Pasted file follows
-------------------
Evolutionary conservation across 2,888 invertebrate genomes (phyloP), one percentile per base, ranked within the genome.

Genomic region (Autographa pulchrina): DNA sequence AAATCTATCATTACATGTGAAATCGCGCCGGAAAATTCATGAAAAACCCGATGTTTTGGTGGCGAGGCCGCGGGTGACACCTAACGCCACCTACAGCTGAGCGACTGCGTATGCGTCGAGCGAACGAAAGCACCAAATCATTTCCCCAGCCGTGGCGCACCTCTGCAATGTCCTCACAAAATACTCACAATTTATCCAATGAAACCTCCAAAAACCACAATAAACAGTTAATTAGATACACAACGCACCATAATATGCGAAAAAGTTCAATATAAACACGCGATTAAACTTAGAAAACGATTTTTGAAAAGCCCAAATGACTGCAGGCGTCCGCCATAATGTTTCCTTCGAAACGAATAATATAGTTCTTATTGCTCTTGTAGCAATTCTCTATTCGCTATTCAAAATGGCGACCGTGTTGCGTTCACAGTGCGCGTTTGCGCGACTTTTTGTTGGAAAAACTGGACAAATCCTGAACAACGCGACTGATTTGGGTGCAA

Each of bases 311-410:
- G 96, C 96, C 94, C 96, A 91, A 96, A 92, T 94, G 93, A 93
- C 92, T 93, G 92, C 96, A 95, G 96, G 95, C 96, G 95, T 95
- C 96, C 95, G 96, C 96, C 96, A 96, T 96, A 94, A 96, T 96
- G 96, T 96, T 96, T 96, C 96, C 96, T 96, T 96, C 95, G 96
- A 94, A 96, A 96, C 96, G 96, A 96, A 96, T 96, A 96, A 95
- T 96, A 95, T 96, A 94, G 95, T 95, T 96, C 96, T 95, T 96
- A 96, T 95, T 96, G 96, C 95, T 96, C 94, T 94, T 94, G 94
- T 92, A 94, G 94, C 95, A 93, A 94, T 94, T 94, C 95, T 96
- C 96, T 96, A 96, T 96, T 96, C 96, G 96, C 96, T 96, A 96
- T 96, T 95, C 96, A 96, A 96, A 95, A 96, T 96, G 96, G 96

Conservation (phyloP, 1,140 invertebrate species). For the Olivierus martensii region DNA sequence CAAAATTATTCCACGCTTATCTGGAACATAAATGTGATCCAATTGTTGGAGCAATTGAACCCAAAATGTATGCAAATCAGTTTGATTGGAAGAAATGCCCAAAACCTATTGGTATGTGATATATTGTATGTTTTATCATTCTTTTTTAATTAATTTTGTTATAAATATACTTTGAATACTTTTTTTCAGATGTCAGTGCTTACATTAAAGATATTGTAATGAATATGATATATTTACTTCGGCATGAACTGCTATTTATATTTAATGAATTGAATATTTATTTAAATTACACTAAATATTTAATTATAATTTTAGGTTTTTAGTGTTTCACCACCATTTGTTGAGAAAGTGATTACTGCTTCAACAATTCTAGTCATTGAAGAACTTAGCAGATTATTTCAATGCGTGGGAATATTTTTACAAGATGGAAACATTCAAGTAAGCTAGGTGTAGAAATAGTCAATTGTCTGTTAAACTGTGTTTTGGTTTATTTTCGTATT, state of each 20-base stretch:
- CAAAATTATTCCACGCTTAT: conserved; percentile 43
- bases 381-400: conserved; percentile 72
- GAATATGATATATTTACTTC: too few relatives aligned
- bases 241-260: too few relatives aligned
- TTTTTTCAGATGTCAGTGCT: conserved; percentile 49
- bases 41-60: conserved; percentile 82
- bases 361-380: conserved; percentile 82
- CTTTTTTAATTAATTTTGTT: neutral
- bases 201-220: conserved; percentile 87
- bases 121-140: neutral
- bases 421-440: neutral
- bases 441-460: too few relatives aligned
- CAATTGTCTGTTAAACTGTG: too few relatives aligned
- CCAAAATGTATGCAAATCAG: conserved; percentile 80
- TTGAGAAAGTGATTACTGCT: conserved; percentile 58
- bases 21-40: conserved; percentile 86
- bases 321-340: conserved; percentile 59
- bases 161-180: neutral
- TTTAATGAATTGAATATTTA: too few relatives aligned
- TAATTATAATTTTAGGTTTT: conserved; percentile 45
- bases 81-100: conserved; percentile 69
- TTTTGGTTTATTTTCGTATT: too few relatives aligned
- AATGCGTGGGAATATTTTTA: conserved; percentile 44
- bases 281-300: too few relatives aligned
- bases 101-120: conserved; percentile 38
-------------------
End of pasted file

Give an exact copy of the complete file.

Evolutionary conservation across 2,888 invertebrate genomes (phyloP), one percentile per base, ranked within the genome.

Genomic region (Autographa pulchrina): DNA sequence AAATCTATCATTACATGTGAAATCGCGCCGGAAAATTCATGAAAAACCCGATGTTTTGGTGGCGAGGCCGCGGGTGACACCTAACGCCACCTACAGCTGAGCGACTGCGTATGCGTCGAGCGAACGAAAGCACCAAATCATTTCCCCAGCCGTGGCGCACCTCTGCAATGTCCTCACAAAATACTCACAATTTATCCAATGAAACCTCCAAAAACCACAATAAACAGTTAATTAGATACACAACGCACCATAATATGCGAAAAAGTTCAATATAAACACGCGATTAAACTTAGAAAACGATTTTTGAAAAGCCCAAATGACTGCAGGCGTCCGCCATAATGTTTCCTTCGAAACGAATAATATAGTTCTTATTGCTCTTGTAGCAATTCTCTATTCGCTATTCAAAATGGCGACCGTGTTGCGTTCACAGTGCGCGTTTGCGCGACTTTTTGTTGGAAAAACTGGACAAATCCTGAACAACGCGACTGATTTGGGTGCAA

Each of bases 311-410:
- G 96, C 96, C 94, C 96, A 91, A 96, A 92, T 94, G 93, A 93
- C 92, T 93, G 92, C 96, A 95, G 96, G 95, C 96, G 95, T 95
- C 96, C 95, G 96, C 96, C 96, A 96, T 96, A 94, A 96, T 96
- G 96, T 96, T 96, T 96, C 96, C 96, T 96, T 96, C 95, G 96
- A 94, A 96, A 96, C 96, G 96, A 96, A 96, T 96, A 96, A 95
- T 96, A 95, T 96, A 94, G 95, T 95, T 96, C 96, T 95, T 96
- A 96, T 95, T 96, G 96, C 95, T 96, C 94, T 94, T 94, G 94
- T 92, A 94, G 94, C 95, A 93, A 94, T 94, T 94, C 95, T 96
- C 96, T 96, A 96, T 96, T 96, C 96, G 96, C 96, T 96, A 96
- T 96, T 95, C 96, A 96, A 96, A 95, A 96, T 96, G 96, G 96

Conservation (phyloP, 1,140 invertebrate species). For the Olivierus martensii region DNA sequence CAAAATTATTCCACGCTTATCTGGAACATAAATGTGATCCAATTGTTGGAGCAATTGAACCCAAAATGTATGCAAATCAGTTTGATTGGAAGAAATGCCCAAAACCTATTGGTATGTGATATATTGTATGTTTTATCATTCTTTTTTAATTAATTTTGTTATAAATATACTTTGAATACTTTTTTTCAGATGTCAGTGCTTACATTAAAGATATTGTAATGAATATGATATATTTACTTCGGCATGAACTGCTATTTATATTTAATGAATTGAATATTTATTTAAATTACACTAAATATTTAATTATAATTTTAGGTTTTTAGTGTTTCACCACCATTTGTTGAGAAAGTGATTACTGCTTCAACAATTCTAGTCATTGAAGAACTTAGCAGATTATTTCAATGCGTGGGAATATTTTTACAAGATGGAAACATTCAAGTAAGCTAGGTGTAGAAATAGTCAATTGTCTGTTAAACTGTGTTTTGGTTTATTTTCGTATT, state of each 20-base stretch:
- CAAAATTATTCCACGCTTAT: conserved; percentile 43
- bases 381-400: conserved; percentile 72
- GAATATGATATATTTACTTC: too few relatives aligned
- bases 241-260: too few relatives aligned
- TTTTTTCAGATGTCAGTGCT: conserved; percentile 49
- bases 41-60: conserved; percentile 82
- bases 361-380: conserved; percentile 82
- CTTTTTTAATTAATTTTGTT: neutral
- bases 201-220: conserved; percentile 87
- bases 121-140: neutral
- bases 421-440: neutral
- bases 441-460: too few relatives aligned
- CAATTGTCTGTTAAACTGTG: too few relatives aligned
- CCAAAATGTATGCAAATCAG: conserved; percentile 80
- TTGAGAAAGTGATTACTGCT: conserved; percentile 58
- bases 21-40: conserved; percentile 86
- bases 321-340: conserved; percentile 59
- bases 161-180: neutral
- TTTAATGAATTGAATATTTA: too few relatives aligned
- TAATTATAATTTTAGGTTTT: conserved; percentile 45
- bases 81-100: conserved; percentile 69
- TTTTGGTTTATTTTCGTATT: too few relatives aligned
- AATGCGTGGGAATATTTTTA: conserved; percentile 44
- bases 281-300: too few relatives aligned
- bases 101-120: conserved; percentile 38